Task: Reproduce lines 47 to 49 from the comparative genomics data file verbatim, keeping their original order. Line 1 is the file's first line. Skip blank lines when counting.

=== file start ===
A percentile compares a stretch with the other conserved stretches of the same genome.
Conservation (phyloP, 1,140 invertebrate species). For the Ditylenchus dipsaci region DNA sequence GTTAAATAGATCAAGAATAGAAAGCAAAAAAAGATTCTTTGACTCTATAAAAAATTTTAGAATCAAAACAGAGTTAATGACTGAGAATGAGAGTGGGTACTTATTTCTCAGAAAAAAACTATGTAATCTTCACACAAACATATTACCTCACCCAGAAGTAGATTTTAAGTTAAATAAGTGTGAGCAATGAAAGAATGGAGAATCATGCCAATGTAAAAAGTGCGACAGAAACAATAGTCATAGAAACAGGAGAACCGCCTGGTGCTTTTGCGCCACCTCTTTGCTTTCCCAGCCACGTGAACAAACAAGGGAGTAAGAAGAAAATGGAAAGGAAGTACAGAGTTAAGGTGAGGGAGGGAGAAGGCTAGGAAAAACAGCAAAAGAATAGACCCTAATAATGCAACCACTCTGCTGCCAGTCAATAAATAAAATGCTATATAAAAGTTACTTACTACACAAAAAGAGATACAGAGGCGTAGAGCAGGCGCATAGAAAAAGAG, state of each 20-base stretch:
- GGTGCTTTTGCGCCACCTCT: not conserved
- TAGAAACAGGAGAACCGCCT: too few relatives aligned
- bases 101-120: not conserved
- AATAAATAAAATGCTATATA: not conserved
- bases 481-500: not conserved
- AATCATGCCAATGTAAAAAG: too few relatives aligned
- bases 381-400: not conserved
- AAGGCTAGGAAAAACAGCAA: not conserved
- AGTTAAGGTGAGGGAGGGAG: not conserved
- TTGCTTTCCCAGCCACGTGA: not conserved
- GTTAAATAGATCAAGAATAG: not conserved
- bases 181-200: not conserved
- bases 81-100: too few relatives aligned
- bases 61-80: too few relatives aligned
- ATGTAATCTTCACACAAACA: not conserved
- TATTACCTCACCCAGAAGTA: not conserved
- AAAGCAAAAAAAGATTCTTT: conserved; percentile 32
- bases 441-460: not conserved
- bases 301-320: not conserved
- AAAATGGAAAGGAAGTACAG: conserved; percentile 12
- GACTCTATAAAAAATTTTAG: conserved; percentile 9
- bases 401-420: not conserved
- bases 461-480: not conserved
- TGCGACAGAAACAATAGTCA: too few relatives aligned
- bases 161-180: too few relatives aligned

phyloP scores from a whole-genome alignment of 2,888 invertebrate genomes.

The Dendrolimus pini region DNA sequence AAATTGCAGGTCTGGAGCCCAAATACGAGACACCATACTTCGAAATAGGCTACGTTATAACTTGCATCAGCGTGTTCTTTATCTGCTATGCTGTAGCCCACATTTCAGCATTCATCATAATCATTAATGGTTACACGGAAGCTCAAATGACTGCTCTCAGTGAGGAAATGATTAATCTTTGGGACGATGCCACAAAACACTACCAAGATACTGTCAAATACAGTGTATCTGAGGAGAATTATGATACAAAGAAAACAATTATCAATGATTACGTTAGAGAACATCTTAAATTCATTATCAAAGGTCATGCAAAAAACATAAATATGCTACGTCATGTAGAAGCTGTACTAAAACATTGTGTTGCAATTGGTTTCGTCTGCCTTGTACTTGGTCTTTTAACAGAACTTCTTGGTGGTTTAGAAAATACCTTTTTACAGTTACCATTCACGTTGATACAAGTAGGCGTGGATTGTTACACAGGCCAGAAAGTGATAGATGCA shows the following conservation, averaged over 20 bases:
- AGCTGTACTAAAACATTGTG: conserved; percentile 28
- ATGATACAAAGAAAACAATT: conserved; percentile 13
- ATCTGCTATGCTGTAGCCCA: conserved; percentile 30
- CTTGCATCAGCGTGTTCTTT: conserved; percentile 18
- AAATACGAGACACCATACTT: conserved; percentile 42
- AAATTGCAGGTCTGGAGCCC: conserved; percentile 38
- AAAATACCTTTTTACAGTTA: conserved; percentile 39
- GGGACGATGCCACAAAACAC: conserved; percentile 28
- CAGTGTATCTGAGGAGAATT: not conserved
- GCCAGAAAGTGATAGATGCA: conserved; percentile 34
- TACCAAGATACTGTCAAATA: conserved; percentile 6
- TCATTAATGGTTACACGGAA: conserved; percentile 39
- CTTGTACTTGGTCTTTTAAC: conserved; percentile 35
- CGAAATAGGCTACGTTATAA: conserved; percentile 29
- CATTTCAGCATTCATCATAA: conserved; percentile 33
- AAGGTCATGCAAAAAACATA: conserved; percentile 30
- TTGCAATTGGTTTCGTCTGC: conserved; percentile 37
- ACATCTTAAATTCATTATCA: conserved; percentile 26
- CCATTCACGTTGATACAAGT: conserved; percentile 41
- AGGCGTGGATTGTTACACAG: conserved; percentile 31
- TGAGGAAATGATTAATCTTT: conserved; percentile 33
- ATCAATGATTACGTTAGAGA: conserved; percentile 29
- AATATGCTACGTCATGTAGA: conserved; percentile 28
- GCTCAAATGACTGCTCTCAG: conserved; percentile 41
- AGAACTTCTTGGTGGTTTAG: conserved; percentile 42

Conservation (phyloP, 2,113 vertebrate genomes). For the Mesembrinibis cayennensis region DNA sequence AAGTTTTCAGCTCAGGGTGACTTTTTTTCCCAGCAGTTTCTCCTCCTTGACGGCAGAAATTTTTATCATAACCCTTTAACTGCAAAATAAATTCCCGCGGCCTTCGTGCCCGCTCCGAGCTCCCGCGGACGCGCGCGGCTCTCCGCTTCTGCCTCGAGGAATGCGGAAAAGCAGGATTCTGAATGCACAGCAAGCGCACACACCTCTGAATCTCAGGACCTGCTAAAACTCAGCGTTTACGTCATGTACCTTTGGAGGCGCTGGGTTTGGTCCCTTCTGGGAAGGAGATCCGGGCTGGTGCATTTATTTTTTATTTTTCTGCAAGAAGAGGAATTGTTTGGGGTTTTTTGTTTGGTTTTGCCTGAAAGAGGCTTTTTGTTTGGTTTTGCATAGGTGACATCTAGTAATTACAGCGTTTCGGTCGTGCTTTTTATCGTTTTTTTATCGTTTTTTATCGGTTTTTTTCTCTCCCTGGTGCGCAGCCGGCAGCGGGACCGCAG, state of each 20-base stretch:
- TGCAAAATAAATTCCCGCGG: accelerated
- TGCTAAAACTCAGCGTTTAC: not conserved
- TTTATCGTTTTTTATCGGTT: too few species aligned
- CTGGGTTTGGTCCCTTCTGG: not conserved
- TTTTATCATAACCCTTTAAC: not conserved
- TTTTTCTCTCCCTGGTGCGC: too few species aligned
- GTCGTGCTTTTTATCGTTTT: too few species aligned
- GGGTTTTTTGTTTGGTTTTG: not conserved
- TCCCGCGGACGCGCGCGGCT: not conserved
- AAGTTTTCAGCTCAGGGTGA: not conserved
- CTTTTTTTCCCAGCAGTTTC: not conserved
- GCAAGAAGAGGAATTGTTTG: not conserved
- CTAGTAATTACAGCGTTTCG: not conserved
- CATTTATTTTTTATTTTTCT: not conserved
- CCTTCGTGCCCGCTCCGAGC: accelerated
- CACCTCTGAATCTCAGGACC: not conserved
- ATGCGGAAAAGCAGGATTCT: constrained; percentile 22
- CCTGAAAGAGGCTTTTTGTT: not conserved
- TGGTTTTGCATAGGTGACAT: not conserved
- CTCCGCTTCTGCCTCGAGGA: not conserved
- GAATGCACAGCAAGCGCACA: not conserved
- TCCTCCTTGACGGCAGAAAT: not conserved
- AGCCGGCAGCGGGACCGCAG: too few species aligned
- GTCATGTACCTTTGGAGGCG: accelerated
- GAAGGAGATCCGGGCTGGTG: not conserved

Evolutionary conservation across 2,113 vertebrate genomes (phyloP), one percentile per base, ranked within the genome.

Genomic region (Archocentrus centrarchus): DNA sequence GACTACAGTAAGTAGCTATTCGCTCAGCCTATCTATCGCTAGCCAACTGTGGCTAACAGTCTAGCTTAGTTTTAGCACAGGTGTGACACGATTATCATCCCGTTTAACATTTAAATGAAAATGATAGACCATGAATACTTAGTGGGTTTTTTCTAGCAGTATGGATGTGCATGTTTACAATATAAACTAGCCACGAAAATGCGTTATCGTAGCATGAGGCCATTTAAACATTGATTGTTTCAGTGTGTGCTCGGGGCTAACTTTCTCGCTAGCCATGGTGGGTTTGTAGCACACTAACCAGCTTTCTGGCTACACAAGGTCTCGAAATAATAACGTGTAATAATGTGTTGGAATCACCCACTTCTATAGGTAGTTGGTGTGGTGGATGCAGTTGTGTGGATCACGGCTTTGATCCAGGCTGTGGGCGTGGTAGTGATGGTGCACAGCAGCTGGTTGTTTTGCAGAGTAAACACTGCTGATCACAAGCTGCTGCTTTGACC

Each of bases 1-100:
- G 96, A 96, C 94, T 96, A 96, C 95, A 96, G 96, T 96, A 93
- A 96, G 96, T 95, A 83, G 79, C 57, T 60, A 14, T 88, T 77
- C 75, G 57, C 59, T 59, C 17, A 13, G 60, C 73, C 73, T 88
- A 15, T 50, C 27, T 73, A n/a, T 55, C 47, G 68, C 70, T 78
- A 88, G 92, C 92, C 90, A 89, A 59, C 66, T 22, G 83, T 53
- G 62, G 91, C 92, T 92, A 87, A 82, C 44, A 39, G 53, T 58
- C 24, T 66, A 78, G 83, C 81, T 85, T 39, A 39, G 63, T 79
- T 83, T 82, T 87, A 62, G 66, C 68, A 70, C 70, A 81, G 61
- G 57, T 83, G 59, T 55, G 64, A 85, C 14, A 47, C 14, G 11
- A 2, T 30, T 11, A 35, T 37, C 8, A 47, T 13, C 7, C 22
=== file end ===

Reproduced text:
- ACATCTTAAATTCATTATCA: conserved; percentile 26
- CCATTCACGTTGATACAAGT: conserved; percentile 41
- AGGCGTGGATTGTTACACAG: conserved; percentile 31